Shawna Scott is a sex educator and owner of Ireland's multi-award winning, sex-positive online boutique SexSiopa.ie. Here, she shares some of her tips for healthy and open sexual communication.

In the past number of years, social media has taught us a myriad of things. It has allowed us to become more politically active, to show off our personal brand, and to hone our communication skills. With technology more accessible and widely available, the easier it has become to get our messages out into the world. No wonder so many folks are starting podcasts and youtube channels!

Due to the ephemeral nature of social media, it’s so important to get your messages across as clear and concise as possible. Ireland has one of the most social media savvy populations in the world. When it comes to effective communication online, we’re pretty good at it.

couple fight
Regular check-ins are key in a relationship

So why do we, both in Ireland and abroad, struggle when it comes to communicating about sex with our partners? But even more importantly - how can we improve our communication as part of our own personal sexual development?

Contrary to popular belief you don’t learn about the birds and the bees during one solitary sex ed class in secondary school and away you go. Like every other facet of our lives, sexual growth happens your entire life, and you will learn new things about your sexuality at different life stages.

It’s important to remember that what or who turns you on now may not be what or who turns you on ten or fifteen years from now, and the same goes for your partner(s), so regular check-ins are key. It can sometimes be difficult to hear that the thing you both loved to do with each other at the start of the relationship no longer does it for them anymore, but if we allow ourselves to have regular conversations that are frank and empathetic it makes it a lot easier.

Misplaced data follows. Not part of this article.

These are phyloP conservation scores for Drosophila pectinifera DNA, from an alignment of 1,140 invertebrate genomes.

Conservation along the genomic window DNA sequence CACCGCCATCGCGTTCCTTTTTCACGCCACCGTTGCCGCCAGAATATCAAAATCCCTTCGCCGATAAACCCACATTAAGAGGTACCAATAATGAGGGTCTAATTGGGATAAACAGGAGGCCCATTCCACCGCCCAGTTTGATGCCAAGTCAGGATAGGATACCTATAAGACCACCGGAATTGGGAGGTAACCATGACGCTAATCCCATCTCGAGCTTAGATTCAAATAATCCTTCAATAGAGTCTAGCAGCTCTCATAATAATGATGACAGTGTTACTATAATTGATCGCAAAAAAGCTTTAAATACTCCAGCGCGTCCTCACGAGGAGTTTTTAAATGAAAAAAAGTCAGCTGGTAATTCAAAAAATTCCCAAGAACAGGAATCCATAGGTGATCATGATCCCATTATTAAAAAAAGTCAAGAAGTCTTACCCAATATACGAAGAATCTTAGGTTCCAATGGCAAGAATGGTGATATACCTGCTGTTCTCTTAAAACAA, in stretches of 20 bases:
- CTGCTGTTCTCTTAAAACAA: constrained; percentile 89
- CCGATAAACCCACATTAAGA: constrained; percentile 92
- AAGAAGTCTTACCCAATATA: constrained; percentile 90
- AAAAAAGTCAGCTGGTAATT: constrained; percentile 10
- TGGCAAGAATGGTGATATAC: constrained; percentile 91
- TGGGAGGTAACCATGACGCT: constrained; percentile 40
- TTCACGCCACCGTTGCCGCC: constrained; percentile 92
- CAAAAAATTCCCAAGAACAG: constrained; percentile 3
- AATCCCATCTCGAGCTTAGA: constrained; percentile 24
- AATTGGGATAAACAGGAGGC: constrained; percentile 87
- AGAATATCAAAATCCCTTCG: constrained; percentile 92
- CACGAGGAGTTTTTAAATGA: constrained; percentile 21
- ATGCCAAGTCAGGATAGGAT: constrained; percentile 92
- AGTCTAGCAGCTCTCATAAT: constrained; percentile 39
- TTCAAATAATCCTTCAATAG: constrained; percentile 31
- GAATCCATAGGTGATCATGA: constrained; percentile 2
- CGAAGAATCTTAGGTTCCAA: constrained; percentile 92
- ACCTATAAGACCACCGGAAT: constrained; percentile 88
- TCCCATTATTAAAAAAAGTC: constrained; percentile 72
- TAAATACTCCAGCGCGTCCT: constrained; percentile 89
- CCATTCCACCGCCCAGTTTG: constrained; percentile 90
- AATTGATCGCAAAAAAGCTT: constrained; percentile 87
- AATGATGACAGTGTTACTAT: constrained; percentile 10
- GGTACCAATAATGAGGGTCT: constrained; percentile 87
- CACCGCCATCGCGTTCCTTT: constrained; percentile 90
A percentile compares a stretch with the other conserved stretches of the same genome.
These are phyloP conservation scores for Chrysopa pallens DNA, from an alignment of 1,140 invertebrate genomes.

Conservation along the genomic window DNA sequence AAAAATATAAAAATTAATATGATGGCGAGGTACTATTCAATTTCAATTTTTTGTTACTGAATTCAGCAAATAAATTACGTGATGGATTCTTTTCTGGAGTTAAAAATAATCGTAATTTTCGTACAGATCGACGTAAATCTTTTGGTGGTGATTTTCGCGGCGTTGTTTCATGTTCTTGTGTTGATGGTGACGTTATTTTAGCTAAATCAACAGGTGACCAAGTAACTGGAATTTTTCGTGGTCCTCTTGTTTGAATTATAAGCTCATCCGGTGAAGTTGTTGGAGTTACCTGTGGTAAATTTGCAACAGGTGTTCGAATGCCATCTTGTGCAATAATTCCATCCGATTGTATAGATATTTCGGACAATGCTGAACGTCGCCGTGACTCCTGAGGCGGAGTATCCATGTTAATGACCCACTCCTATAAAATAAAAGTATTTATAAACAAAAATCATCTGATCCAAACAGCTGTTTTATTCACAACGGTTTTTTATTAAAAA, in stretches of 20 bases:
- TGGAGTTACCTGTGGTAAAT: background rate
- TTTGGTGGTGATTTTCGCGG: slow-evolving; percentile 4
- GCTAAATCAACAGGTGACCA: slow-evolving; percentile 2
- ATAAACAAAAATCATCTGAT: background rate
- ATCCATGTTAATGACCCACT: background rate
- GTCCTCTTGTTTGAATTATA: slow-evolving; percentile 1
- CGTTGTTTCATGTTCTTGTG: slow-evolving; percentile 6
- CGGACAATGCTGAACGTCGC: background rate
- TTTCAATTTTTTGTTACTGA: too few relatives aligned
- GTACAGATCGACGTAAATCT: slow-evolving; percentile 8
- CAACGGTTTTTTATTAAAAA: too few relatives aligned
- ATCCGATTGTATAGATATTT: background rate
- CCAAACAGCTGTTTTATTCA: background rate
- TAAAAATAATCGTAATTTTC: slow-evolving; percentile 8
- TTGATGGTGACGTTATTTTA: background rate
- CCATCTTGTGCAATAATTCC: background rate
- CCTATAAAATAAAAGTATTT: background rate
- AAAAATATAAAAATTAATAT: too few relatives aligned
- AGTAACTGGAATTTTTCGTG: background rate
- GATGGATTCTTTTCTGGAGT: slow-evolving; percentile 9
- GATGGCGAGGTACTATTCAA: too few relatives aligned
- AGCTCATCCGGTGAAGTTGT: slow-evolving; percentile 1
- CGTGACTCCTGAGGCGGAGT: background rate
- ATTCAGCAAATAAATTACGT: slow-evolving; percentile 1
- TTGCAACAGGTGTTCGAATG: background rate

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"You don’t learn about the birds and the bees during one solitary sex ed class in secondary school"

On the other side of the coin, you may not want to hurt your partner(s)’ feelings by suggesting that that thing you once loved, doesn’t turn you on anymore. Or you might want to explore new avenues of your desire like sex toys or kink activities.

It’s obviously easiest when you’re coming into a new relationship with those desires already established, because you can say "This is who I am, and this is what I like (or would like to try)," but asking a long-term partner if you two can switch things up a bit requires some finesse. It may take a little practice on both your parts, and you’re probably going to make some mistakes along the way, but effective bedroom communication is totally learnable.

A great way to start off the conversation would be to say that you’ve discovered a new way to get yourself off and you want to show them how to do it to you. You can also say that you’ve read a lot about ____ recently - it always helps if you actually have read a lot about ____ recently -  and maybe it’s something you’d like to try together. If you present your desires in a positive way as something that benefits both of you, you’re much more likely to get a positive response.

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Empathy plays a huge role in a relationship

Also if you are the partner on the receiving end of that conversation, it is your responsibility not to make them feel ashamed of the desires they’re disclosing to you. Again this is where empathy plays a huge role. You don’t want them to feel like they can’t come to you with sexy suggestions in the future. If the roles were reversed how would you feel if they did the same to you?

I should also point out that not everything is going to click. Not every single desire can or should be fulfilled by one person, and it’s OK to say no to things that make you uncomfortable. For example, someone who has experienced sexual assault, mightn’t want to take part in a bondage scenario or it could be the precise reason why they want to take part in a bondage scenario. You never know and it’s important to ask.

By discussing these things openly and non-judgmentally with our partners, we are having consent conversations that serve to help give us the most fulfilling and joyful sex life we can with our partners.

The views expressed here are those of the author and do not represent or reflect the views of RTÉ.